Dan Simmons is a great writer and as with most of his work, The Terror doesn’t disappoint — or at least the first two-thirds of the book don’t. This meaty tome concerns the fate of the two ships (Terror and Erebus) of the British Franklin Expedition, sent to discover the famed Northwest Passage in the 1840s. They ended up getting stuck in the ice for three years (!) before all dying. The exact details of their fate have only begun to be uncovered. Do some research and dig up the details of the expedition’s history, it’s really a fascinating tale, and the fact that Simmons works within the historical framework adds significantly to the book’s quality.
You see, in addition to the real world explanations for why they all died — starvation, scurvy, the cold, poisoned food — Simmons has added a few more: a monster that stalks and kills many as well as a mutiny. Good stuff.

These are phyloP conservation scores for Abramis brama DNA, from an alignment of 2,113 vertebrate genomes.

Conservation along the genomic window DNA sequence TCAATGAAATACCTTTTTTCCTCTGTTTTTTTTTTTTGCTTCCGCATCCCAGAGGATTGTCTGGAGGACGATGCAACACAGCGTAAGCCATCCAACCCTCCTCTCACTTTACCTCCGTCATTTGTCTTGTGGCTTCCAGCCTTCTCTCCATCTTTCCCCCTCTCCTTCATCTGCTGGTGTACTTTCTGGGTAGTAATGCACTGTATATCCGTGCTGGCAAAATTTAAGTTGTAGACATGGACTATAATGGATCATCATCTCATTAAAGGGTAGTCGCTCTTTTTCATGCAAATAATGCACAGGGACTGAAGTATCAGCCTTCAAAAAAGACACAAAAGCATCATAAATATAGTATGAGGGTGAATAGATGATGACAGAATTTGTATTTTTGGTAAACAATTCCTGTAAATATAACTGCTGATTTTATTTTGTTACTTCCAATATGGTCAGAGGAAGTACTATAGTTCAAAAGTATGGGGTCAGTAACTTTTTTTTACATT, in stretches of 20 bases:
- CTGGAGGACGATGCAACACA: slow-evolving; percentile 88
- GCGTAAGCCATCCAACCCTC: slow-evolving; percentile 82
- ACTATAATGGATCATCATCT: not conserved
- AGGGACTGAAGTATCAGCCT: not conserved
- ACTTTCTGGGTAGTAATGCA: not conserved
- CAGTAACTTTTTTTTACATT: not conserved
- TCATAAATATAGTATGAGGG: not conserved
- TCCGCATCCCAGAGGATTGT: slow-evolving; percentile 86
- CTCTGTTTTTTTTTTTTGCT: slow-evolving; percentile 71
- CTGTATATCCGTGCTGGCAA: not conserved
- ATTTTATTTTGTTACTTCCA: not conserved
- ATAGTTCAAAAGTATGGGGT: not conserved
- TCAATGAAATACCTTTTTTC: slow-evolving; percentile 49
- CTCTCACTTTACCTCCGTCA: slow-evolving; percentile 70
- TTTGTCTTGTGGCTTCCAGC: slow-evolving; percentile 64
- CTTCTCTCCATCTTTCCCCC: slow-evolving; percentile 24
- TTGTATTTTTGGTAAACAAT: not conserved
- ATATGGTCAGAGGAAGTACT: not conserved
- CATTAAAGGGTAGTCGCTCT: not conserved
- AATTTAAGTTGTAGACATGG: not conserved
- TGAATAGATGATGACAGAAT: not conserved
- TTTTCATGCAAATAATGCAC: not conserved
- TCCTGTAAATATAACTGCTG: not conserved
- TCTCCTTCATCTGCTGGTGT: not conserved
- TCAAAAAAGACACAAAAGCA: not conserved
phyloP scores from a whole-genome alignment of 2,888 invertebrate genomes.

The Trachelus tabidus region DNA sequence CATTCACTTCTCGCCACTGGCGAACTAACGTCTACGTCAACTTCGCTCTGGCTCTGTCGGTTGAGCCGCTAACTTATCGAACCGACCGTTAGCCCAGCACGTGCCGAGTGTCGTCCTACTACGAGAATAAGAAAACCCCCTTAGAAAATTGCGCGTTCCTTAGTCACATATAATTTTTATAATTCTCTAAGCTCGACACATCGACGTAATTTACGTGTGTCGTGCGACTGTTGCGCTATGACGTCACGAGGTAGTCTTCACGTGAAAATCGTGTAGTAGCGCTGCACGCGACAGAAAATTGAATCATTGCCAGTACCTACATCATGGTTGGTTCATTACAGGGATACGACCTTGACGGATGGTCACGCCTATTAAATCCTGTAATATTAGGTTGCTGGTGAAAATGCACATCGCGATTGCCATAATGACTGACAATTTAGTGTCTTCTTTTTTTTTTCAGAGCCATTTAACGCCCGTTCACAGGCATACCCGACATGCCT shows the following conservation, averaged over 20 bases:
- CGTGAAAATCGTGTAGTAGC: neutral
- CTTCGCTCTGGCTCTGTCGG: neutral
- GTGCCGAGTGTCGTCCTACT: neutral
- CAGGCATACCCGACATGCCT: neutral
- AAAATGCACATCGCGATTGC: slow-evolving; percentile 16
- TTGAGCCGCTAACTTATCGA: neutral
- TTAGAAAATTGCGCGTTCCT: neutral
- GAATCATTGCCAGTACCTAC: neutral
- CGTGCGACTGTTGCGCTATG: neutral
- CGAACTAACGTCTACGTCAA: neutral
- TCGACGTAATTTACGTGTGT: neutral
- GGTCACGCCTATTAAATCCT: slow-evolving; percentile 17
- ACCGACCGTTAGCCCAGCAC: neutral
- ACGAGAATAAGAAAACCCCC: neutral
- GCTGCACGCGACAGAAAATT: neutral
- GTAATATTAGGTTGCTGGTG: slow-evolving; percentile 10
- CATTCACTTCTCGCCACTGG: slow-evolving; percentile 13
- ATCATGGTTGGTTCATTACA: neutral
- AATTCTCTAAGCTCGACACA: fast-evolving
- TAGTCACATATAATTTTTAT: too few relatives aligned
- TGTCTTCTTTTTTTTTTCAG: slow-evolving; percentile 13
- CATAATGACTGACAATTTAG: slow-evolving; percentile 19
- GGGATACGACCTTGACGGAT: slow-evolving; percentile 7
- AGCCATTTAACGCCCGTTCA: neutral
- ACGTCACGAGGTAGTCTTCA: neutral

So what prevented this book from being a five star book? It’s a brilliant atmospheric horror tale, after all. The ending and the “revelation” of the origins of the creature that had been stalking the men of the ship were the book’s downfalls. I don’t want to go into too many spoilers here, but the ending is a real let-down, with no real resolution or coherent discussion (the “explanation” relies too heavily on incoherently presented Eskimo mythology) of what was going on. Which is too bad, because with a better ending, this could have been one of the classics.
Review copyright 2010 J. Andrew Byers